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Set up tricks to make QuickBooks easy to use, so you can collect your receivables
7 Feb 2006


Originally Published Online by the QuickBooks ProAdvisor Program, Intuit Canada, February 2006


Set up tricks to make QuickBooks easy to use, so you can collect your receivables

Eileen Reppenhagen, Certified
QuickBooks ProAdvisor

What is more important than procedures that can assist you, when collecting your receivables?

Desktop View

Preferences can make things easier during your QuickBooks usage. I always use Multiple Windows and do not save the desktop. I keep it simple by using the Button Bar to navigate, so I close the Navigator as well. The Navigator is wonderful for someone who has no idea about accounting, but if you are a regular QuickBooks user, the Button Bar is a wonderful tool.

Order of Operations

Always enter Sales first before Receive Payments.

Apply payments in the receive payments window so the sales invoice clears in the register. If you happen to get the money before you create the invoice, you can always open up the Receive Payments window after the fact and clear the invoice using the credit button. Always post payments to the receivables account using the Receive Payments window. Why? To clear invoices so that your Open Invoices report is a powerful collection tool.

Collect the payments received; which, have been recorded in Undeposited Funds Account on the Chart of Accounts and summarize them in the Deposit. This moves and clears them automatically from Undeposited Funds to the bank account. Consider the Undeposited Funds account like a vault in your office where you put the payments for safe keeping until you move them to the bank. I always use the Bank Vault picture for the Receive Payments Window. I use what looks like a tennis racquet for the Deposits because that’s how I bat the cheques from my office to the bank.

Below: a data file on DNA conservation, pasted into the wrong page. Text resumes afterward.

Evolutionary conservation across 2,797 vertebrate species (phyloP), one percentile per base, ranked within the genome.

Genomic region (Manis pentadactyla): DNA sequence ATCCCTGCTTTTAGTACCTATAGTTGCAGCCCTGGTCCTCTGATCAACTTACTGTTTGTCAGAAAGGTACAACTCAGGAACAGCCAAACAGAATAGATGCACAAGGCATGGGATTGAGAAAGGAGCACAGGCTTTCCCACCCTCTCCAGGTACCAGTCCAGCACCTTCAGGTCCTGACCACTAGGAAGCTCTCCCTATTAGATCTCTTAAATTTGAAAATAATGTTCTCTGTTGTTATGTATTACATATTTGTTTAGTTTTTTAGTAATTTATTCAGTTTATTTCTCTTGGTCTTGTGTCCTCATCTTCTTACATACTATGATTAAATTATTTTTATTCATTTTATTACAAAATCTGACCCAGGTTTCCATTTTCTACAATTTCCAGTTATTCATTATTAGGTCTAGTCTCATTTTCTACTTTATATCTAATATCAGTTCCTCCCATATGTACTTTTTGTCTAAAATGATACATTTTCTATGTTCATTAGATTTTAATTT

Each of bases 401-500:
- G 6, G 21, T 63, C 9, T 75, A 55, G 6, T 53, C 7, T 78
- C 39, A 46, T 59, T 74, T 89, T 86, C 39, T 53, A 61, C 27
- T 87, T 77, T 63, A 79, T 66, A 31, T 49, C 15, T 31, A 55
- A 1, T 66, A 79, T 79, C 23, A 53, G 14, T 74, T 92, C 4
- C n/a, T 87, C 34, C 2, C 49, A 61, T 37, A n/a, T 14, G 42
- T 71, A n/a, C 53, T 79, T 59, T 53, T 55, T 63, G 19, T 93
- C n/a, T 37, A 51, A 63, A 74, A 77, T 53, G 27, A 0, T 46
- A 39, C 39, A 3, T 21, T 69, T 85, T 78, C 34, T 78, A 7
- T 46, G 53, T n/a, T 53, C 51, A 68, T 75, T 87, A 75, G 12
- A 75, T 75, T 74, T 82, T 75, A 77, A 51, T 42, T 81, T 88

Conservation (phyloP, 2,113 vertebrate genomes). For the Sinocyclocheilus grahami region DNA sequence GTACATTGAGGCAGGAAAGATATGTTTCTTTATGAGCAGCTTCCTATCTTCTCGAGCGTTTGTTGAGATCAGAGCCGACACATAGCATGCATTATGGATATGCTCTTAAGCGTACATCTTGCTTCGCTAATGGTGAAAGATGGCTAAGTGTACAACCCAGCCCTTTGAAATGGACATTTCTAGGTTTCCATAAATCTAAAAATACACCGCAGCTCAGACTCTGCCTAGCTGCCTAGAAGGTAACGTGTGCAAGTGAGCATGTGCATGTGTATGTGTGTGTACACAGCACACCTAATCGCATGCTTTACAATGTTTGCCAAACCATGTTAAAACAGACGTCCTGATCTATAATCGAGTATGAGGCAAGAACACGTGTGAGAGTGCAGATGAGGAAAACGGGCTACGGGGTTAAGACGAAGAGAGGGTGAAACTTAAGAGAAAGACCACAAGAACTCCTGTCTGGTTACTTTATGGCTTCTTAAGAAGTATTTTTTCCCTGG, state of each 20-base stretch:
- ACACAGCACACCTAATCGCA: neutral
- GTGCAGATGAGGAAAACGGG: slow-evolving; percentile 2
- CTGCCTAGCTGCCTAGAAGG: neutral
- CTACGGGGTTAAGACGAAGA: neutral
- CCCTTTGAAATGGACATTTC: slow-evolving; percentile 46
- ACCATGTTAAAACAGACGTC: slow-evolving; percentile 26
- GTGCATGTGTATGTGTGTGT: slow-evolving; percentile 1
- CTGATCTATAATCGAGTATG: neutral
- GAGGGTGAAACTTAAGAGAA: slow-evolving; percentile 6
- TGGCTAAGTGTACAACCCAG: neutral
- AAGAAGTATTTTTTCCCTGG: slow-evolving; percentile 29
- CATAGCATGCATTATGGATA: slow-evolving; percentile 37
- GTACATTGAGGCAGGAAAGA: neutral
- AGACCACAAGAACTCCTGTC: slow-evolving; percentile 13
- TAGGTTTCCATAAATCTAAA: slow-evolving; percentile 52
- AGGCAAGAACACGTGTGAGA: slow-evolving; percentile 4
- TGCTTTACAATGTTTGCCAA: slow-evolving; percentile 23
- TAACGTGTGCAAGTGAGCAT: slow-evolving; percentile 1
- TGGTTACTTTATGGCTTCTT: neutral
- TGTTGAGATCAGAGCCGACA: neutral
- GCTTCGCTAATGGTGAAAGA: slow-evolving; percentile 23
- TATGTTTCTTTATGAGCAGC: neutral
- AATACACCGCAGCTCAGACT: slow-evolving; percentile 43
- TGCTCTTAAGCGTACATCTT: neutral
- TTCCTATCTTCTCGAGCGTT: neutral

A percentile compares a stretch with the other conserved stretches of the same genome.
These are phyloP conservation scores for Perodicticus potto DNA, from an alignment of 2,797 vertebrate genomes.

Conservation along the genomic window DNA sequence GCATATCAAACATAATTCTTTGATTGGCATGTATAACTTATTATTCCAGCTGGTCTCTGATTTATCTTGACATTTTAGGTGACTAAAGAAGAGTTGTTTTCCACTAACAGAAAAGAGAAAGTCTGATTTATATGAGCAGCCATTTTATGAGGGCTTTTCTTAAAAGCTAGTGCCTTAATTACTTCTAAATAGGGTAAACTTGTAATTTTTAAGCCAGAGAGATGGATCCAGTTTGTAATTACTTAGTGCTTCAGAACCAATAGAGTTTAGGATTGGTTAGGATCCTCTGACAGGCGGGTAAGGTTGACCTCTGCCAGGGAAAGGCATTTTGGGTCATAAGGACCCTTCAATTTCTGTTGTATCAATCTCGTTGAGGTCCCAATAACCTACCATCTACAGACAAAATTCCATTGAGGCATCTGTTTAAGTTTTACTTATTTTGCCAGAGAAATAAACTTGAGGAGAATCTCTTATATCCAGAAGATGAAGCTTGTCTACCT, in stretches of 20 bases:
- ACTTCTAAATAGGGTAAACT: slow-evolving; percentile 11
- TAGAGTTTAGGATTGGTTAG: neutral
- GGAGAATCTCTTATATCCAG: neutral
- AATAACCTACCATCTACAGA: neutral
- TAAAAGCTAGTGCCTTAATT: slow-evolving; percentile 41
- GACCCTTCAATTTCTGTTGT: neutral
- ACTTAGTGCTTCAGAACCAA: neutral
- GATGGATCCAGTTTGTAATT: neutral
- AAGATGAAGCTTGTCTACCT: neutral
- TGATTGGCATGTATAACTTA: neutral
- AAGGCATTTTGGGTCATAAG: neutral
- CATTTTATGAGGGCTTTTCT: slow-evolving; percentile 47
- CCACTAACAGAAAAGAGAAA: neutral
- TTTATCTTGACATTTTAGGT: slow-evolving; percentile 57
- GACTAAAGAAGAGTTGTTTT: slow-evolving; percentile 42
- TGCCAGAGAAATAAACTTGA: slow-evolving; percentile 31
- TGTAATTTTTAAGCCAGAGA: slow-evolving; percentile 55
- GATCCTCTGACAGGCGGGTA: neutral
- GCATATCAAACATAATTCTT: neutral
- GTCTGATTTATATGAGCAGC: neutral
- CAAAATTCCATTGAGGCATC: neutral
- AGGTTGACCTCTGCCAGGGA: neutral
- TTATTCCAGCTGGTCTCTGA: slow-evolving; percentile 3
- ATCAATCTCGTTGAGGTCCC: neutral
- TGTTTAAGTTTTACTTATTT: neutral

Follow this two step procedure for receiving payments and making deposits and the result is simplicity when you reconcile your bank. Your bank account register shows the same amount in the deposit column as your bank statement. This makes bank reconciliation at month end a snap, because you do not have to figure out which payments are in which deposit on the bank statement.

When you enter sales first, then payments received, your Open Invoices report will show only outstanding invoices and payments that have been received in advance of an invoice being issued. If you have Multiple Windows preference selected, you can have the receive payments window and the Open Invoices report both active on your desktop when you are entering deposits. This way, you can check that the deposits have been applied to the right invoice and reconcile as you enter.

Reporting starts the collection process

When your data entry of sales and payments is complete, you can print or email an ‘Open Invoices’ report to the owner and/or accountant, to follow up on collections. Use your ‘Open Invoices’ report to reconcile accounts with your customers. It is the perfect -- soft sell -- way to make a collection phone call. Keeping your customers happy and collecting what they owe you are always a balancing act.

Call the customer to ask their accounts payable person to reconcile your account receivable. Then you can gently ask when you can expect to see a payment or whether you can drop by to pick up the cheque because you will be in their area. The principal is that the squeaky wheel always gets attention. If you are on good terms with the customer or their staff that manage payables, the odds are, you will get paid first.